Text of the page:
Using this rule of thumb, you designate 50 percent of your forage for grazing. However, half of this amount, or 25 percent, will not actually be available to livestock. Instead, it will be destroyed by insects, senescence and the trampling of grazing animals. So your stocking rate should be based on 25 percent of your annual forage production. Otherwise, you run the risk of overgrazing the land so that forage can not recover sufficiently for the following year.
4. Failure to adjust stocking rates to the actual grazable area.
Normally, not all of a ranch or pasture is accessible to grazing animals or provides forage. Examples are very steep or rocky areas. If these areas are used to calculate the stocking rate, the rate will be too high and the useable rangeland will be overstocked. Managers should base stocking rate on grazable acres.
5. Failure to base stocking rates on the preferred forages of the livestock.
Different livestock prefer and consume different types of forages. A separate stocking rate should be calculated for each type of livestock, and it should be based on the availability of the forages each type prefers (e.g., one cow animal unit does not equal seven goats). Failure to do so results in the overgrazing of preferred species and the underuse of less preferred species. This can reduce animal performance.
6. Failure to defer pastures.
Deferment is a grazing management practice that leaves an area ungrazed so that the forage can recover before it is grazed again. Forage in deferred pastures regains its vigor and reproduces, which helps improve rangeland health. Do not graze livestock in the same areas all year long. Use a planned grazing system in which each pasture is left ungrazed for some period during the year. Then all forage plants will have the chance to regain productivity.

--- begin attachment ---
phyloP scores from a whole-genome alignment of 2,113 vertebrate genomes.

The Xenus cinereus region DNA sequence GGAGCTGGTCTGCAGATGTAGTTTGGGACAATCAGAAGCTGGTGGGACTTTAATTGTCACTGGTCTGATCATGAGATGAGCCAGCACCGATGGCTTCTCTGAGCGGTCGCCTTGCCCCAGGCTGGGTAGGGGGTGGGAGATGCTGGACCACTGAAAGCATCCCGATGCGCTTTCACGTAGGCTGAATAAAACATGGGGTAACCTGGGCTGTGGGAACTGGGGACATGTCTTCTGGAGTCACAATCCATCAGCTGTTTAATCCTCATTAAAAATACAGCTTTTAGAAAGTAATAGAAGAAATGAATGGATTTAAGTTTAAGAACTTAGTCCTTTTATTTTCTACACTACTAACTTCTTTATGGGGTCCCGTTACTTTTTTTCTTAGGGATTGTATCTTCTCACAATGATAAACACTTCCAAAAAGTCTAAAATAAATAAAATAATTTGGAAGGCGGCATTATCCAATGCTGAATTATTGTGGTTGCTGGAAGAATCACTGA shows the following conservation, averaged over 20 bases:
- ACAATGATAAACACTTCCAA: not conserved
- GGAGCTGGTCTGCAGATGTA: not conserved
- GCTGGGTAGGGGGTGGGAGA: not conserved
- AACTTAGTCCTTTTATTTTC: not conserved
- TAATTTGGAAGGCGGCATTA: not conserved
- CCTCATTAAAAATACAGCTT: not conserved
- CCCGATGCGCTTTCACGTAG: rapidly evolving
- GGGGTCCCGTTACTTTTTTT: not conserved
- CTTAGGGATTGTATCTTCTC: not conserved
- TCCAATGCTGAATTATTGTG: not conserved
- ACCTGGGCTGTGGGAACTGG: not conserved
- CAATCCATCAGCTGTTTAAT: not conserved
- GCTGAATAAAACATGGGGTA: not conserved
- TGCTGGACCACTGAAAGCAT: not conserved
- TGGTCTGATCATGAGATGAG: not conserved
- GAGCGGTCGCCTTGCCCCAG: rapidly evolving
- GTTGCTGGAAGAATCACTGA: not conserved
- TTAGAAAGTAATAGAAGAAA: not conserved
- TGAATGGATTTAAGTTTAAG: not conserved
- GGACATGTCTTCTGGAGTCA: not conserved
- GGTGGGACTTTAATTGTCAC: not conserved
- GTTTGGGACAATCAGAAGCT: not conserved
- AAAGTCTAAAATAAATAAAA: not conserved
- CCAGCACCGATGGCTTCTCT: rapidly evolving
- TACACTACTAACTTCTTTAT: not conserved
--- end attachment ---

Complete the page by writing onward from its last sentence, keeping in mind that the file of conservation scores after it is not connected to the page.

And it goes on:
7. Thinking that the more livestock grazed, the higher the profit.
If you are understocked you may be able to add animals, but once the stocking rate becomes too high having more livestock does not increase your profit. Instead, the forage resource is depleted, animal performance and animal health decline, toxic plant problems increase, rainfall becomes less effective, the soil begins to erode, more undesirable plants invade the land, and you may have to purchase expensive replacement feed. All these factors reduce your profit. You can not starve a profit from your livestock or rangeland.
8. Thinking that mixed livestock can not be grazed together.
Different types of livestock prefer different types of forages. Mixed livestock herds can complement one another and more effectively use most rangelands. In most cases different kinds of livestock can be grazed together, thus increasing the overall stocking rate.
9. Failure to reduce stock during drought conditions.